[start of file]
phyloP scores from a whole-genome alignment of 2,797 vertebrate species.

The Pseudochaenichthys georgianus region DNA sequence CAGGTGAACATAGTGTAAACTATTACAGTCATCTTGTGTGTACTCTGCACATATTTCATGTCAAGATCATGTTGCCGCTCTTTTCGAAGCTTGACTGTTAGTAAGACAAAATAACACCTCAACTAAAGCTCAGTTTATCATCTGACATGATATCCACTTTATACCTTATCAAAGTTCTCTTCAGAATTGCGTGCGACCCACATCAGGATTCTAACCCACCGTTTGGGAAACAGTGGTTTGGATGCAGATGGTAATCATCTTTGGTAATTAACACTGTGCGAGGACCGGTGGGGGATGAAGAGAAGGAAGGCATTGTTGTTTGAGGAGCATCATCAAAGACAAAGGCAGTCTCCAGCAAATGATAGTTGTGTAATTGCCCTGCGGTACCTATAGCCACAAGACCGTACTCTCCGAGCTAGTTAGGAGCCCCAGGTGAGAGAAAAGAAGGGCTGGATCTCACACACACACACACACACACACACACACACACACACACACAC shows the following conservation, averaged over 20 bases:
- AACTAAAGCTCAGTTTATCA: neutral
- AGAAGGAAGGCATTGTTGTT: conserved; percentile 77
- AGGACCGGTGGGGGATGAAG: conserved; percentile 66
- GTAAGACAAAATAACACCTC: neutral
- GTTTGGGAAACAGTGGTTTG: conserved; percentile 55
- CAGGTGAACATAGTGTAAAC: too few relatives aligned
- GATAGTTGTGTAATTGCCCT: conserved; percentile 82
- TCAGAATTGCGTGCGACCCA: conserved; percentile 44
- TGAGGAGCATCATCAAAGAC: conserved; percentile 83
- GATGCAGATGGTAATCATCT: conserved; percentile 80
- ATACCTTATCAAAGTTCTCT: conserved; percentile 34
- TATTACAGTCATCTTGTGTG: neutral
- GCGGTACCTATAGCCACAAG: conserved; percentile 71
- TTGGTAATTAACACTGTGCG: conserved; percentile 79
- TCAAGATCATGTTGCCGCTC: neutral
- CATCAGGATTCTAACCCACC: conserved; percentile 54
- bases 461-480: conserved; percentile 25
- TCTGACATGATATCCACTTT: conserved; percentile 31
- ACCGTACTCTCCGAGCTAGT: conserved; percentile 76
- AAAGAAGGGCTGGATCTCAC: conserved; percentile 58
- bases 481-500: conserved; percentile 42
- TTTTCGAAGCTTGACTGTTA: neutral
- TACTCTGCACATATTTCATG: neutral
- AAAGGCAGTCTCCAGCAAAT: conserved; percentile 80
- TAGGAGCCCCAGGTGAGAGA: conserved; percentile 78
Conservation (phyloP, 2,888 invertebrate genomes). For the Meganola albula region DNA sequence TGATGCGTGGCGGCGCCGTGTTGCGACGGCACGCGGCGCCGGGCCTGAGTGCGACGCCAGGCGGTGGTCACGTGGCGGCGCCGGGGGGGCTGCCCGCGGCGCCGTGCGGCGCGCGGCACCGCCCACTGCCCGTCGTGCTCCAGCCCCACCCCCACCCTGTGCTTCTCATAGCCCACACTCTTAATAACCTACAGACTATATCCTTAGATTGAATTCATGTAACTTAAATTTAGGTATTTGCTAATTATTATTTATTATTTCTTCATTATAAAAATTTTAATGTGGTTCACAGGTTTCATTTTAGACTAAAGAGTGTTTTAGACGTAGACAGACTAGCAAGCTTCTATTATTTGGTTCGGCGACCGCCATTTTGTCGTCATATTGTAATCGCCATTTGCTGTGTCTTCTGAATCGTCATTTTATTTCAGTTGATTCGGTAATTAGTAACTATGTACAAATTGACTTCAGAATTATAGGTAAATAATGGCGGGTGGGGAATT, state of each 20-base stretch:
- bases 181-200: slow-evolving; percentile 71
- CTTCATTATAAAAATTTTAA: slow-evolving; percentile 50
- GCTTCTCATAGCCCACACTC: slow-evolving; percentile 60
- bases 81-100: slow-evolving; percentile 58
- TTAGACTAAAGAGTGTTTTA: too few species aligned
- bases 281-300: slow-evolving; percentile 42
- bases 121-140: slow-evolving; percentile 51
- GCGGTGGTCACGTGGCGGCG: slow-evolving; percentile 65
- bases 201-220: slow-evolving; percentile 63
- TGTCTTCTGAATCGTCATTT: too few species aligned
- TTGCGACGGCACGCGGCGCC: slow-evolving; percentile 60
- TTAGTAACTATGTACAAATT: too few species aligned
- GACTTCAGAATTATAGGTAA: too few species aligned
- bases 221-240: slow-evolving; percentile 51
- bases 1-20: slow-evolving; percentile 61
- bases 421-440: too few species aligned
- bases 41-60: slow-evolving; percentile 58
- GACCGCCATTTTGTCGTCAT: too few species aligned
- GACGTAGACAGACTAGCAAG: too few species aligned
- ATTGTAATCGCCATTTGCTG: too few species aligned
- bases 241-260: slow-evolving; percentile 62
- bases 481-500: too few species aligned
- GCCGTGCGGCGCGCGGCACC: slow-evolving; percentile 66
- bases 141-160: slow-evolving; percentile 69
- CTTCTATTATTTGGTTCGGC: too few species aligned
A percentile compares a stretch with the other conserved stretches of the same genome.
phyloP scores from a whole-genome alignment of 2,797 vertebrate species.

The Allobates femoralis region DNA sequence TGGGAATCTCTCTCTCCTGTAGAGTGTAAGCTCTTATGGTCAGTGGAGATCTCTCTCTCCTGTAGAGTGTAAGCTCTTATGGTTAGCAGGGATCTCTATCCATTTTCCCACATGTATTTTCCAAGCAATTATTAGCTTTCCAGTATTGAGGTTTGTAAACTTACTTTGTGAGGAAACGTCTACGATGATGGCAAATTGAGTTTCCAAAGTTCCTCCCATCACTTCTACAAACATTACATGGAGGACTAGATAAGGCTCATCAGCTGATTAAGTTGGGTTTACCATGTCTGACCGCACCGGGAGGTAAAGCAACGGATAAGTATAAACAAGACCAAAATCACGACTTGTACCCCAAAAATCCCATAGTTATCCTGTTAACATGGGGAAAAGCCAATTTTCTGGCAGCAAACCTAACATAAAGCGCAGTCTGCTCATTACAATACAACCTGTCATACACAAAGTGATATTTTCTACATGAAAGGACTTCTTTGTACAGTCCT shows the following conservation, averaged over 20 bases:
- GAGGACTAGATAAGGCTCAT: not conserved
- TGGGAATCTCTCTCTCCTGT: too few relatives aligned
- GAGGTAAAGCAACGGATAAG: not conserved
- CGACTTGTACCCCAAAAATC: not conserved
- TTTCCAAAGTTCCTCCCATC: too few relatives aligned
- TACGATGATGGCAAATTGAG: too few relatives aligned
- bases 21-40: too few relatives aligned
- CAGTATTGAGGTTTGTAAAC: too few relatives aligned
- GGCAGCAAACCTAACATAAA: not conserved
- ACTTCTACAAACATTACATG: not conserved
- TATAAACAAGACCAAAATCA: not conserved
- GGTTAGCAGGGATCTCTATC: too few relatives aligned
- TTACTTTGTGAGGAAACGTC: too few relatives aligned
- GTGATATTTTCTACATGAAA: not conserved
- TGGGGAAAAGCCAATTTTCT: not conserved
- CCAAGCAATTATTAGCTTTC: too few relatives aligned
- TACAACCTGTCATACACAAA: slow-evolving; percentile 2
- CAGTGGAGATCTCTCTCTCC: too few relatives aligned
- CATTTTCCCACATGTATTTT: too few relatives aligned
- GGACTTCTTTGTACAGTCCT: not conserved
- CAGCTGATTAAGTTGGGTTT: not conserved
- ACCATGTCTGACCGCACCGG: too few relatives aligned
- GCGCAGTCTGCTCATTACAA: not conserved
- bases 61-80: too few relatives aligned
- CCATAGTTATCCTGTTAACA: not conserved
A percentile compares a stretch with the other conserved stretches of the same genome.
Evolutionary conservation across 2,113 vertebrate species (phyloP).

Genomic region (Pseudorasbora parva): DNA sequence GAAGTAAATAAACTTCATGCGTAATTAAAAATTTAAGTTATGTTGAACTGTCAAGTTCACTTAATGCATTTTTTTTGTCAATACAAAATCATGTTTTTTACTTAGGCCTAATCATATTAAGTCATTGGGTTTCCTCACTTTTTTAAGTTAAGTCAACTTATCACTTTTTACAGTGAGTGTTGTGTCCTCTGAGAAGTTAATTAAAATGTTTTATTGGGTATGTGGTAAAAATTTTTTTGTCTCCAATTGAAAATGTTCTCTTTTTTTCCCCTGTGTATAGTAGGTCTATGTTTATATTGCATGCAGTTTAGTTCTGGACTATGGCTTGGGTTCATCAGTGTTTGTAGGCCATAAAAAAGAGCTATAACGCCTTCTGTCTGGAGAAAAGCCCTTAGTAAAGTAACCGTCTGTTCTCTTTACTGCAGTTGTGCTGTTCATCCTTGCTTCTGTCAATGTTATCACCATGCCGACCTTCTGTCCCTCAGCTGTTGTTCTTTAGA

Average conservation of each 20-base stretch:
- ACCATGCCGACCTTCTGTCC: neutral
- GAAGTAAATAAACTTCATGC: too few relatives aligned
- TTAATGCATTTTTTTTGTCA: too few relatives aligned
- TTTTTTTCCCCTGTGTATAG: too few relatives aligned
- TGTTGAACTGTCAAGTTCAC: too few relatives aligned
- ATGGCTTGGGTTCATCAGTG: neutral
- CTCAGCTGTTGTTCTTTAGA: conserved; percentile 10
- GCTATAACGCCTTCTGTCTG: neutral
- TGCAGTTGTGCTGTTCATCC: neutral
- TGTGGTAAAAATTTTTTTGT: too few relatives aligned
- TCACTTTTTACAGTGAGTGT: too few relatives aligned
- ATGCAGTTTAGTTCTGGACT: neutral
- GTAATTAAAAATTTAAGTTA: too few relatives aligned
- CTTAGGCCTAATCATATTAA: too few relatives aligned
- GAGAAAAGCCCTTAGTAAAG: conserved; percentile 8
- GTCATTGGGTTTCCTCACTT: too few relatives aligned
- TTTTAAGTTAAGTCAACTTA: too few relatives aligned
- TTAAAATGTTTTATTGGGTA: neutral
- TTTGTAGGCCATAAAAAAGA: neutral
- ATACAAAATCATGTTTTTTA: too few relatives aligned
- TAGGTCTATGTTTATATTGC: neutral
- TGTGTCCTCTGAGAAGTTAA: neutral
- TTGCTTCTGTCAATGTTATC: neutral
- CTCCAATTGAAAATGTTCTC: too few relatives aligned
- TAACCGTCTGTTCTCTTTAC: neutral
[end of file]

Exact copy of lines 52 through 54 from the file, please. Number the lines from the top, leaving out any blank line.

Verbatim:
- bases 141-160: slow-evolving; percentile 69
- CTTCTATTATTTGGTTCGGC: too few species aligned
A percentile compares a stretch with the other conserved stretches of the same genome.